This year I’ll be supervising some masters projects. Below is a sample of the types of projects I’m interested in supervising. If any of them appeal to you please don’t hesitate to email me. Remember though that I’m open to suggestion. If you have something you’d like to do, especially if its related to games, music or bio-monitoring then I’ll be happy to talk to you about the possibilities.
Making Thrill Boring
For a number of years now, I, along with various colleagues here in the mixed reality lab and beyond, have been measuring “thrill”. Much of this is done in the handy controlled environment of roller coasters. During this time, we have been evolving a quantifiable “thrill factor” (first developed by Brendan Walker as The Walker Thrill Equation): a numerical measurement of how thrilled somebody is, measured from various forms of biodata. The aim of this project will be to try to validate that formula. It will involve capturing thrill data, applying the formula and comparing that with both self reported data and visual analysis.
This project would suit an outgoing enthusiastic student, who is comfortable with some programming, experimentation and data analysis, and is sufficiently motivated to get the data capture side moving early in the project. It is likely to involve riding roller coasters so complete cowards should probably give this one a pass.
Gathering the Magic Cards
Magic the gathering is a stupidly popular collectable card game. People sink many of their hard won pounds into this hobby, and many small businesses depend on the market it creates for much of their revenue. However. to do this, cards need to be sorted for type and rarity. This is a task which typically has to be done by hand and is extremely time consuming and potentially error prone – especially when dealing with hundreds of thousands of cards. The aim of this project it to build a clever card sorting robot, probably out of lego, using a smartphone camera to differentiate between the different types and colours.
This project would suit a student who wants something more hands-on, and is a solid programmer. It has a significant practical purpose and a testable, quantifiable target.
In Philip Pullman’s His Dark Materials series of books, all people in his world have a “daemon” a constant animal companion that reflects their personality and feelings. It serves as an externalised representation of internalised emotional state. Some people in our world have difficulty recognising their own (or other peoples’) emotional state from the cues we normally pick up on, so were one to have a daemon, as in those books, perhaps it would help with this difficulty. This project aims to develop a robotic “daemon” – a robot that reflects the physiological arousal of its “master”, based on the e-puck open robot.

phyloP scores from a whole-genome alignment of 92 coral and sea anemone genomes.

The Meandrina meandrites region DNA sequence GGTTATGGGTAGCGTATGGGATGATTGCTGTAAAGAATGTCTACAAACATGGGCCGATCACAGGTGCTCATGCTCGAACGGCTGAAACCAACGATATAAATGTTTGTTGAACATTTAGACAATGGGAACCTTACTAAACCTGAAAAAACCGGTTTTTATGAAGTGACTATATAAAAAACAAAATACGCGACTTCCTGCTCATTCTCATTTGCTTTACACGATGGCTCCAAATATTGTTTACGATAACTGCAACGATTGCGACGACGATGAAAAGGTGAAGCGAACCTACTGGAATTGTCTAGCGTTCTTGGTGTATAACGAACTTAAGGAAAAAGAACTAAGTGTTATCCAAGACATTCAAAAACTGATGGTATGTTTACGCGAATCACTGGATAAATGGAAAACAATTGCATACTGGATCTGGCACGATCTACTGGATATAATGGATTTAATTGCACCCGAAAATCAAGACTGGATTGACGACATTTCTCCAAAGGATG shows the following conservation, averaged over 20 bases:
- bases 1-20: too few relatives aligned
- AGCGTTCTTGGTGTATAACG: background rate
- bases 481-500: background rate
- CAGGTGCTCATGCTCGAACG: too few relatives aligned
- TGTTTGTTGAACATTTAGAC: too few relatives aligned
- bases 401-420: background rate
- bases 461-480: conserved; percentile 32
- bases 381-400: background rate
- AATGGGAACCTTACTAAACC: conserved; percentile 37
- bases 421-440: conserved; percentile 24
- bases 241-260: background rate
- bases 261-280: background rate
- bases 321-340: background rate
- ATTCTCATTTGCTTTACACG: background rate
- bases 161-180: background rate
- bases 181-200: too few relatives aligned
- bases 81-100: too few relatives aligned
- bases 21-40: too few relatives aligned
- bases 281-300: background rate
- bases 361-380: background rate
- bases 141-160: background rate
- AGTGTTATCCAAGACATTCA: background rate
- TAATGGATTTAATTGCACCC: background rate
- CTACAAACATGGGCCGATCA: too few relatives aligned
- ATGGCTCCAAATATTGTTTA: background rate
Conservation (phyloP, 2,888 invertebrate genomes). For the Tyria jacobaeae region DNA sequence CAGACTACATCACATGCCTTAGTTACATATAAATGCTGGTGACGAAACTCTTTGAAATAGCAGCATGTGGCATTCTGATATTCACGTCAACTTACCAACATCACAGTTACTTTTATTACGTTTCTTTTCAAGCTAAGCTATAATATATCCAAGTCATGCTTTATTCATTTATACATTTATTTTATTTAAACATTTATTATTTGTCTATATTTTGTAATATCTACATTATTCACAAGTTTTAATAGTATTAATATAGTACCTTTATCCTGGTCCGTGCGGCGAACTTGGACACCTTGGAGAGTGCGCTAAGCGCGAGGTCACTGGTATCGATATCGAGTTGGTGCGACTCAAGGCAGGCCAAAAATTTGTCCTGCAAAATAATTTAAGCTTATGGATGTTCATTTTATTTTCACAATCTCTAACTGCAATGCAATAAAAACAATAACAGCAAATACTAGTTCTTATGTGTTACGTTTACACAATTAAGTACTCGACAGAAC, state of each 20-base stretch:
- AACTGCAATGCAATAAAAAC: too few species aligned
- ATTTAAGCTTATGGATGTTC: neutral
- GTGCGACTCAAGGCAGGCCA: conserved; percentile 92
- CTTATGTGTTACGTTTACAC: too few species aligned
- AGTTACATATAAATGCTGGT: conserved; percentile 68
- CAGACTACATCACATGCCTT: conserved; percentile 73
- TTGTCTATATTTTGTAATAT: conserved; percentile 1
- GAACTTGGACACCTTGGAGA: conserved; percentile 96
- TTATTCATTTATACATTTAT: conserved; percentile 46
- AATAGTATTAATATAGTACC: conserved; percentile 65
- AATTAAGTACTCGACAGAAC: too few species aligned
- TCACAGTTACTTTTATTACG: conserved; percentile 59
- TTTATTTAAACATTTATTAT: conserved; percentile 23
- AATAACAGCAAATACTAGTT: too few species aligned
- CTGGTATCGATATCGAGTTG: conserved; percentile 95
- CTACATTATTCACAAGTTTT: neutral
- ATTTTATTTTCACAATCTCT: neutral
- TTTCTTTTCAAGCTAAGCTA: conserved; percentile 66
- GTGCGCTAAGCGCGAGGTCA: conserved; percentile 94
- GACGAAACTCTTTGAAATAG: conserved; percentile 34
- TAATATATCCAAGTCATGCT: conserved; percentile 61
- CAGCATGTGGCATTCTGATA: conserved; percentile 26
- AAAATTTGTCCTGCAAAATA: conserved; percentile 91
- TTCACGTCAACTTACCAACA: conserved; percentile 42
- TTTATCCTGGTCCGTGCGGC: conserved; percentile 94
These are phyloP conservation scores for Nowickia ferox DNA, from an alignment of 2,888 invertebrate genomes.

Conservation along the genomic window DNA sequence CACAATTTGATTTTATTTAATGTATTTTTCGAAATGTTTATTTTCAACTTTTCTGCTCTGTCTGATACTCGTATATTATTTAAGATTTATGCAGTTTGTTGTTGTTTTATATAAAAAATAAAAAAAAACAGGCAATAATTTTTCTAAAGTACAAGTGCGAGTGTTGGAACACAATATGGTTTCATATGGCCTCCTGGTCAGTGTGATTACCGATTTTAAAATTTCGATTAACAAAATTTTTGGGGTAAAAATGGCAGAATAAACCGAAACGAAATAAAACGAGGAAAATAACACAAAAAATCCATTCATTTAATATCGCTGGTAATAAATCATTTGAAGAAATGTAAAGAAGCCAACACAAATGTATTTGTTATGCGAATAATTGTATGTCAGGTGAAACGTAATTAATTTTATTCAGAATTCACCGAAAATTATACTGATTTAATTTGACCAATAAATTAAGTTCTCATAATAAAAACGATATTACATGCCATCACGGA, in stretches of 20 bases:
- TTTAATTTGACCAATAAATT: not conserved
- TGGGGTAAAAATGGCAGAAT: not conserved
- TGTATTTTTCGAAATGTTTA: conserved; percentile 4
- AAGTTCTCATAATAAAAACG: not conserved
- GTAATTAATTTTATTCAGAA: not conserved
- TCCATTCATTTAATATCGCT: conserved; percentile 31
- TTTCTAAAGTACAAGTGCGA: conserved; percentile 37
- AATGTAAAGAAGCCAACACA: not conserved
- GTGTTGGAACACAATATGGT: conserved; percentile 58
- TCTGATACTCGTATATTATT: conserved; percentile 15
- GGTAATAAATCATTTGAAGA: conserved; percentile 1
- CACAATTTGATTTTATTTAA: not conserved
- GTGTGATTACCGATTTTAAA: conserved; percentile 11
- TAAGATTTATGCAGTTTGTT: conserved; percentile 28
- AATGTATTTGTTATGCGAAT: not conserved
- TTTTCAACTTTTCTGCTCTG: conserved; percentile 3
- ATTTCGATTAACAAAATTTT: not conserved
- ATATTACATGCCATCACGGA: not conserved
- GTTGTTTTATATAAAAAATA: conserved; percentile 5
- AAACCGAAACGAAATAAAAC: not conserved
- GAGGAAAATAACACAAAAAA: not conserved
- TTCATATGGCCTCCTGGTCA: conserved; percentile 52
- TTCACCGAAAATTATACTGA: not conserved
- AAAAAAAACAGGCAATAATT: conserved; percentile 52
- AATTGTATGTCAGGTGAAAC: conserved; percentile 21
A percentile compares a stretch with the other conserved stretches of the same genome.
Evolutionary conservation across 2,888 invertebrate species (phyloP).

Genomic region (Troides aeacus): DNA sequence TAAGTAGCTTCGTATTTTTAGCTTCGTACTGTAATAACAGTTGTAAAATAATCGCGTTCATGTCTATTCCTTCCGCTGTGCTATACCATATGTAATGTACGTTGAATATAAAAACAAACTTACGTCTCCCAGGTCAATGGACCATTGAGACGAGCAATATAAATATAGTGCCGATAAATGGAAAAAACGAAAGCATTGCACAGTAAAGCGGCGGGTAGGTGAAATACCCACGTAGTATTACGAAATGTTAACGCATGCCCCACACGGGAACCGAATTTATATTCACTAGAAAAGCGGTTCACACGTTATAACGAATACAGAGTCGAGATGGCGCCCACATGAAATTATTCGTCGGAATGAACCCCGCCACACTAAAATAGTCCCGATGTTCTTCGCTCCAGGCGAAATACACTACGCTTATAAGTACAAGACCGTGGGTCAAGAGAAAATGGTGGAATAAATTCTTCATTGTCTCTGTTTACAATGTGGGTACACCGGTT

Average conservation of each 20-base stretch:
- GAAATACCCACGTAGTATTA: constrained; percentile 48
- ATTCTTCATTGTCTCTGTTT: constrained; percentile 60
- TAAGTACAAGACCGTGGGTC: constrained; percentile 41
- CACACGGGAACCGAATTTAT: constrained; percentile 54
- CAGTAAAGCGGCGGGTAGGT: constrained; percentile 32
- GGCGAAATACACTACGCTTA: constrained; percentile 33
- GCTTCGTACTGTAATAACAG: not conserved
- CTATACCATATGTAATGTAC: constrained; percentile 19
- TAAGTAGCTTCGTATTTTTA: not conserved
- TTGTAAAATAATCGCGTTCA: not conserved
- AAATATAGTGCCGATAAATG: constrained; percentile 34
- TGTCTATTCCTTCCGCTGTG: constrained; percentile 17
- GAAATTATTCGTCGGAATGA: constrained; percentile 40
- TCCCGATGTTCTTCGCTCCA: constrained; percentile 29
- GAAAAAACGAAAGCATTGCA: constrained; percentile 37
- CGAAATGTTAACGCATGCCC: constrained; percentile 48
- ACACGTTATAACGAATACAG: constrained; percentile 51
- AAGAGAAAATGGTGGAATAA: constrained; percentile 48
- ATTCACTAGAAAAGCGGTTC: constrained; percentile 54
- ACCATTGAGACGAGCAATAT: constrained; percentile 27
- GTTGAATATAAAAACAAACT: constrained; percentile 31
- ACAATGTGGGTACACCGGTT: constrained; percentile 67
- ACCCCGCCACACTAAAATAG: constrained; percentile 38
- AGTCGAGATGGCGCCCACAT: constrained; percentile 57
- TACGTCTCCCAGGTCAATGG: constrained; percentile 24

This project would suit a competent programmer, who isn’t ham fisted enough to break these cute little robots.
See Ourselves as Other See Us
The oculus rift is fast becoming a darling of both gaming and academia, being as it is a low cost easy to develop for virtual reality platform. The aim of this project will be to make use of cameras, and develop a look-through system for the oculus rift which then allows for swapping viewpoints with another user.
This non-trivial challenge would suit a student comfortable with game engine programming (unity) and an understanding of optics. Those who easily suffer from motion sickness would probably be best to steer clear of this one.
Just Beat It
Anybody who has made the mistake of learning to play the drums, is likely to develop a habit of tapping. This annoys all those people who haven’t learned to play the drums. It’s time to harness that bad habit. This project aims to develop a new instrument, which in real time crowd-sources audience tapping, and turns it into a channel of data for musical manipulation. It will be based on an arduino or rasperry pi, and a network of such devices should allow for a very interesting musical performance.
The project will require a student comfortable with electronics, is interested in music, and who is also a competent programmer. Those with no sense of rhythm should probably ignore this one.